On its last trip to the International Space Station (ISS), the SpaceX Falcon 9 rocket lost an engine in ascent, losing a little performance but achieving orbit anyway. On Friday’s flight, the Falcon seems to have performed flawlessly in delivering the Dragon capsule to orbit.
This time, it was the Dragon itself that failed, at least initially. Normally, after initial orbit insertion the solar panels would be deployed, but SpaceX personnel delayed deployment because they were having problems with the orbital maneuvering thrusters needed to circularize the orbit and to match it with that of the ISS. Only one of the four was working, and NASA rules required at least three of them to be functional before attempting an approach to the station.
They had limited time to solve either the thruster or solar panel problem — they were in an orbit with a low perigee and relatively high drag that wouldn’t have lasted more than a day or two, and their batteries were likely to die in about the same time frame. It seemed to be a problem with a propellant valve (the four propulsion systems are cross connected to share propellant tanks). So for a time, it was nerve wracking for the team. If they were unable to fix the problem it would have meant an early end to the mission, without delivering or retrieving cargo from the ISS, and a forfeiture of at least part if not all of the payment for the flight. It may also have resulted in the loss of the vehicle if the propulsion system was unable to perform a proper entry or orientation, with the vehicle potentially burning up in the upper atmosphere.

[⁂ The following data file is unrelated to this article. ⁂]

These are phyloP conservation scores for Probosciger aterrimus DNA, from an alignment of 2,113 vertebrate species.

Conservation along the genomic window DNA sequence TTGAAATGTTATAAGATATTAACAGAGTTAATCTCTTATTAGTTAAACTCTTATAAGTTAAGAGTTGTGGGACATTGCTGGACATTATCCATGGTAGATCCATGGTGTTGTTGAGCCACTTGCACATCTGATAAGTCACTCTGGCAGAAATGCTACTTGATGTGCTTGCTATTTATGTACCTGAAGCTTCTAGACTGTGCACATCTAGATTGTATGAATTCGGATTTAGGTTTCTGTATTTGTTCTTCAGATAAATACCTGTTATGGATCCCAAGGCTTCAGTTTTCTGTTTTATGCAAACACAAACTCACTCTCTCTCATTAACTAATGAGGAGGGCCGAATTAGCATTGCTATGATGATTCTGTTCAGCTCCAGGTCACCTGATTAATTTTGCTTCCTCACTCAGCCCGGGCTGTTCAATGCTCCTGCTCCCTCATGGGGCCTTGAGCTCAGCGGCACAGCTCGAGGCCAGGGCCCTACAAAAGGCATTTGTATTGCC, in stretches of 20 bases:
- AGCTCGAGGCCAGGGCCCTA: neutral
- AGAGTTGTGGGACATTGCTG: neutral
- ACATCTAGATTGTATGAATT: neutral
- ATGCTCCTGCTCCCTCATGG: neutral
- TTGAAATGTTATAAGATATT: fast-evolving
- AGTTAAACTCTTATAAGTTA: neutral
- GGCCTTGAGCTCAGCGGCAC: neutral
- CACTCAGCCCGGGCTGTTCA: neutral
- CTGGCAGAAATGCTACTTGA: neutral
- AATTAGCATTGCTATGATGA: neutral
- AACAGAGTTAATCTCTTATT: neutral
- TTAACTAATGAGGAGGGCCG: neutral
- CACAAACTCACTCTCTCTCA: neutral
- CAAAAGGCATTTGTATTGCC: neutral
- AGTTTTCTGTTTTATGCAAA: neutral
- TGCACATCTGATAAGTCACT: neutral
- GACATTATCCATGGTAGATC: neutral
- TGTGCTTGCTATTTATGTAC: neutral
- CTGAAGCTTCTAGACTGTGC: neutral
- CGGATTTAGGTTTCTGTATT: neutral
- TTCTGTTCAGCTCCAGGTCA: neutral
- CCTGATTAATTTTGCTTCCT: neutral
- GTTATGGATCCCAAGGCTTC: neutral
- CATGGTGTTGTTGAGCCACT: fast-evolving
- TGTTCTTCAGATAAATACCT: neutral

But shortly after, they made the decision to deploy the arrays while they worked the propulsion issue. Eventually, after cycling the valves and blasting them with pressurant to clean them out, first one more propulsion pod came up, and then the other two.
The working theory as of this writing was that it was frozen oxidizer in one of the lines. By late afternoon they were go for rendezvous with ISS, though the delay cost them their window for their planned berthing early Saturday morning, pushing it off until Sunday instead. The company celebrated a slightly belated but happy “berth day,” with a delivery of a ton of equipment and supplies — with a bonus of fresh fruit — to the ISS crew.
Like that of the previous flight, it was a valuable failure in that it identified a potential problem with either the design or operations but didn’t cost them the mission. On the first successful Dragon flight, Elon Musk, the company’s founder and chief executive, noted that it made him a little nervous because it was almost too perfect, and provided nothing to learn from or room for improvement.